In my recent discussion with my conspiracy theory believing friend, the subject of The Lone Gunmen came up. It was a short-lived television series spin-off of The X-Files. I had never heard of it, but that is hardly surprising, since I have never seen an episode of The X-Files. I don’t intend to be mean, but both shows fall into that category of “things I would have loved when I was 12.” They are, after all, just updates of Kolchak: The Night Stalker, but without all the charm that Darren McGavin added to everything he was in.
I was asked to watch the pilot of The Lone Gunmen because it has a 9/11 truther tie in. Even though it was released some six months before 9/11, it was about a secret government plot to remotely take control of a commercial airplane and fly it into the World Trade Center. Cue the dramatic music: du-du-duuunnn! The reason they want to do this is to create a new enemy because the Cold War is over and they want those juicy military contracts to keep flowing. They were kind of late to this given that the Berlin Wall fell in 1989.
There is a problem with this theory. Those government contacts never stopped flowing. It wasn’t necessary for the military-industrial complex to stage a terrorist attack. All they had to do was more of what they had been doing: lobbying Congress and sending those campaign contributions. Again: the conspiracies are out there, they are just in plain sight and legal. The Supreme Court calls them “democracy”!
But that’s not the fault of the television show. That’s a damned fine premise for a story. And the creation of the whole show is good. It’s about three guys who publish a conspiracy newspaper. There’s the well dressed leader (that seems to be the extent of his characterization), the old radical who keeps things real, and the brilliant young hacker who is excitable. There is also a totally hot female hacker named Yves Adele Harlow (anagram of “Lee Harvey Oswal”) who seems to spend all her time at an indoor shooting range because it turns her hotness factor up to eleven. It’s all pretty standard and with the conspiracy element, it could have been a very fun show.
And maybe it is a fun show. I’ve only watched the first episode. They made 12 more before they pulled the plug. But that first episode is some of the worst television writing I have ever seen. Let’s start with the plot. It is chalk full of the most tired cliches. The leader of the gunmen’s father dies. The father’s best friend talks to them. Oh by God! You mean he was involved?! Who would have thought?! And then they are trying to figure out why he was killed. And then the father is not really dead. And then he shows up and just tells the gunmen why they tried to kill him. It’s all a muddled mess.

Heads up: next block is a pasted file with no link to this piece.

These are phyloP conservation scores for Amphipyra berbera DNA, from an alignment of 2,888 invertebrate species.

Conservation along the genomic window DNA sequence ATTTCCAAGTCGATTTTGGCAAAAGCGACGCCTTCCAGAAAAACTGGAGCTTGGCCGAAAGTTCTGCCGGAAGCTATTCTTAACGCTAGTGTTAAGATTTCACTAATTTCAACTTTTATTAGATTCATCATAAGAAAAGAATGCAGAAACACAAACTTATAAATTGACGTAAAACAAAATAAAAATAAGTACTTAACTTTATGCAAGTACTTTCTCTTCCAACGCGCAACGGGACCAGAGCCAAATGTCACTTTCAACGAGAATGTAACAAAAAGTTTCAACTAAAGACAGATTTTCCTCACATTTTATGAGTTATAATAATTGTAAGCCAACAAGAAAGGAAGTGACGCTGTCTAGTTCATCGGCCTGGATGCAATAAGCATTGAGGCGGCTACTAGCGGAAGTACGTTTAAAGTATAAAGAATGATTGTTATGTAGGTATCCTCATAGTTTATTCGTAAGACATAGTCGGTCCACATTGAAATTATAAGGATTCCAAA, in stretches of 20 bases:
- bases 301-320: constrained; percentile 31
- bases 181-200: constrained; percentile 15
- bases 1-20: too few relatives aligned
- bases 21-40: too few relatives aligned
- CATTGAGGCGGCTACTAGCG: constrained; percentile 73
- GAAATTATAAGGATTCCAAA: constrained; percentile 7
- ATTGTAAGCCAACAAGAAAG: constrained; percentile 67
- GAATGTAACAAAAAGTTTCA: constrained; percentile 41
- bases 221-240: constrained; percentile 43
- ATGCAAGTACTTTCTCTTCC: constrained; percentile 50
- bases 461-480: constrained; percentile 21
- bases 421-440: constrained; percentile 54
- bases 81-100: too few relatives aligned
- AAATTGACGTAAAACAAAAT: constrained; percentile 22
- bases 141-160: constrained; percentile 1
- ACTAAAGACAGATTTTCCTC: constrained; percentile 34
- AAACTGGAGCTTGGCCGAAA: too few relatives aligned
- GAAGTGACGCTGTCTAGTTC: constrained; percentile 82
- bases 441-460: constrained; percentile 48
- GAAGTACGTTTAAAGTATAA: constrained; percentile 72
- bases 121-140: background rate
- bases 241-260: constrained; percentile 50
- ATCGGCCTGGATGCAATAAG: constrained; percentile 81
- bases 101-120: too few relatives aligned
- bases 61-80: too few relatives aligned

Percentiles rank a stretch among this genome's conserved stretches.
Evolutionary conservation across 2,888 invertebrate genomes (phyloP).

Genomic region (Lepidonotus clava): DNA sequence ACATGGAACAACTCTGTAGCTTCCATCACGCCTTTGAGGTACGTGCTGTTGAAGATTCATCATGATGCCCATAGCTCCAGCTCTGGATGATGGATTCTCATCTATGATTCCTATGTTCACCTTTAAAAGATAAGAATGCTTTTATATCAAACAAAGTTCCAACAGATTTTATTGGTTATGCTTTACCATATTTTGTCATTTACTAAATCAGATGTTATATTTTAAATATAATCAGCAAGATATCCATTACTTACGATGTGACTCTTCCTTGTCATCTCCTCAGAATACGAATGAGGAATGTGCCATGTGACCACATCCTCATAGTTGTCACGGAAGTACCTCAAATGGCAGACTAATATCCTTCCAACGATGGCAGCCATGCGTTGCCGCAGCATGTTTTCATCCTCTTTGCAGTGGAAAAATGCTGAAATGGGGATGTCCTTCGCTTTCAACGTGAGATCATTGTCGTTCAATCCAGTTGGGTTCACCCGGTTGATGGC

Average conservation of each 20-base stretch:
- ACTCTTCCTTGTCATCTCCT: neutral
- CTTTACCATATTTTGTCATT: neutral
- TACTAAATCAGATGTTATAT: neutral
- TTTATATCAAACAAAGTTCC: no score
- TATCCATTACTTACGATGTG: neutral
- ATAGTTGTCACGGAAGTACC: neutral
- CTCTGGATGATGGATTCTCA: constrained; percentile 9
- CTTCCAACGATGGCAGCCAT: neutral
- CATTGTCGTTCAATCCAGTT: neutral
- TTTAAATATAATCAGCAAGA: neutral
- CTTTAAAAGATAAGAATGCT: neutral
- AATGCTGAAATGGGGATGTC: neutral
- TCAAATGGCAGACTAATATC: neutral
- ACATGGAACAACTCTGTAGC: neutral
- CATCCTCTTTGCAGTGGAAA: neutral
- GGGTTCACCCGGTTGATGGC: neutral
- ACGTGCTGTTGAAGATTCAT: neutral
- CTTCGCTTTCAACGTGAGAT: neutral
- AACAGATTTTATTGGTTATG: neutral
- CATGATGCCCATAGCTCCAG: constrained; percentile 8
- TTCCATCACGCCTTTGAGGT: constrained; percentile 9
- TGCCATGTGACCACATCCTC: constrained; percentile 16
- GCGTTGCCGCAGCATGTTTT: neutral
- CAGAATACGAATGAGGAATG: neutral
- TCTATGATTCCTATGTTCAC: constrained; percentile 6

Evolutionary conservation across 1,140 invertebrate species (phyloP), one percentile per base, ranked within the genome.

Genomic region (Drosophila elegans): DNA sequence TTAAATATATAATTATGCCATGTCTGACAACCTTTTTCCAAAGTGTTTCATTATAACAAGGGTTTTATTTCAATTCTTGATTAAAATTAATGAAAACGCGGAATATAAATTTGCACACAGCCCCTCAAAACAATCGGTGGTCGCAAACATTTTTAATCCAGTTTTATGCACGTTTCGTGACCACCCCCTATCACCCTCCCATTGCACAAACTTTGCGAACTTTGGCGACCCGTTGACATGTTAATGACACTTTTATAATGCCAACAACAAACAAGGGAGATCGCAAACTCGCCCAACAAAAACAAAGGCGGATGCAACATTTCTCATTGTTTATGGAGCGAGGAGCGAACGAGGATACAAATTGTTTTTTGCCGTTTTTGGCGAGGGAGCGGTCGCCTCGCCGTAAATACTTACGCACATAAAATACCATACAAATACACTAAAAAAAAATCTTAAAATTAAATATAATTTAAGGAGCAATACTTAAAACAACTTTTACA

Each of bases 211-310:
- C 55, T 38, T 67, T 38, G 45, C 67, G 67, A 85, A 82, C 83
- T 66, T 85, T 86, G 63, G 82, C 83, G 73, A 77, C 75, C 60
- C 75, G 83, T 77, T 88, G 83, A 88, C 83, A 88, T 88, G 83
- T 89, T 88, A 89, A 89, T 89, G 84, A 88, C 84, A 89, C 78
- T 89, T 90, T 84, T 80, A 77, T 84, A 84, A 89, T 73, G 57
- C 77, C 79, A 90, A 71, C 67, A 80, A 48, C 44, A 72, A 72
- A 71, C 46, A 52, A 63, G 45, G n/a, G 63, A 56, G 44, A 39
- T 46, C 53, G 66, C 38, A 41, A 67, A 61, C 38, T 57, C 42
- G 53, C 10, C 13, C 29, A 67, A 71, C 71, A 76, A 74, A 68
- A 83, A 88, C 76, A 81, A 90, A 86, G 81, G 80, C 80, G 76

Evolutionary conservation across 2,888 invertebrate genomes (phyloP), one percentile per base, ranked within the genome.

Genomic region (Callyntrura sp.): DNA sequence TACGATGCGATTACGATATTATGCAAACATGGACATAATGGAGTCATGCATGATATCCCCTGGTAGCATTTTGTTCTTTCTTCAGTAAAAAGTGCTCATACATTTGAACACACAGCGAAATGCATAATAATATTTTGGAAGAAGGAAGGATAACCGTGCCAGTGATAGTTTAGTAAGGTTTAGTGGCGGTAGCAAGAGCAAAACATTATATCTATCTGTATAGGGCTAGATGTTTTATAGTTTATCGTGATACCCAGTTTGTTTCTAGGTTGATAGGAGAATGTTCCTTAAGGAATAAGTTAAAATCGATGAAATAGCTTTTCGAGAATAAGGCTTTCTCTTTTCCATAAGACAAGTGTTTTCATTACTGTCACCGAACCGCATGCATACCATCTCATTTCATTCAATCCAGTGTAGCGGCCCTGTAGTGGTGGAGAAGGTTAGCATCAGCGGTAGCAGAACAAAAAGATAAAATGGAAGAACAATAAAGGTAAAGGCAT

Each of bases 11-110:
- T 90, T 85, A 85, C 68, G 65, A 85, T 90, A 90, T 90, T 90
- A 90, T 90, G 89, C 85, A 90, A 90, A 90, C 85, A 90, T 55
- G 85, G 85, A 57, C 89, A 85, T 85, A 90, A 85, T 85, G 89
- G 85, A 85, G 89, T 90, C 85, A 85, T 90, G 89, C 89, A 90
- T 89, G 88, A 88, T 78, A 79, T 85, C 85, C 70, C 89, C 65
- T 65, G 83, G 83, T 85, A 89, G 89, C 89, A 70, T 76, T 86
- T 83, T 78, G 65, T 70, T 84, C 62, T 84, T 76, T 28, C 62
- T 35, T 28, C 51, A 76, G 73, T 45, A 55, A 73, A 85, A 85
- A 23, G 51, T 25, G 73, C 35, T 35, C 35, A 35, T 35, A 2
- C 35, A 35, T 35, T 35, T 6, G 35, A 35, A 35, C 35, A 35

The beginning of it also doesn’t make any sense. The gunmen try to steal a new computer chip that has spying capability designed into it. This is clearly a nod to the Clipper chip. Again, they were a little late to this one: it was a big deal in the computer community in 1993, and was dead by 1996. But the gunmen mess up and Yves Adele Harlow steals it away from them, setting them up to be caught. Okay: a big deal computer chip has been stolen and the gunmen are caught, but without the chip. But apparently no charges are filed; they are searched and released. I guess the writers don’t expect us to take the show seriously. But if that’s what they wanted, they shouldn’t have blown the lid off the 9/11 conspiracy! (Note: sarcasm.)
The plot problems might have been okay. They were terrible, but it’s just a television show. What kills the show is the dialog. Really. “The readership doesn’t matter, man, it’s the impact on the black ops that counts!” And it has witty lines like, “Next time, leave the crack pipe at home.” Or this classic example of “stylistic” dialog, “My point being you’re wasting your life, man. A hacker of your caliber ought to be floating in a Silicon Valley hot tub, sipping champers, and counting his IPO cashola.” It is impossible to convey how bad the dialog is. And it is unrelenting. There is pretty much no dialog that is not bad. If you are a connoisseur of such things, watch the whole episode; it will be a hoot:
The episode was written by four The X-Files veterans, who also created The Lone Gunmen: Chris Carter, Vince Gilligan, John Shiban, and Frank Spotnitz. I suppose we could say that the episode is so bad because everyone has a bad day now and then. Or we could say that this episode is the result of group thinking. But I think it is more likely the case that none of them are all that good. The fifth season of Breaking Bad convinced me that Vince Gilligan didn’t know what he was doing. He just fumbled into something that worked. But even at its worst, I don’t recall Breaking Bad being in the same creative universe as The Lone Gunmen. This show is unwatchable.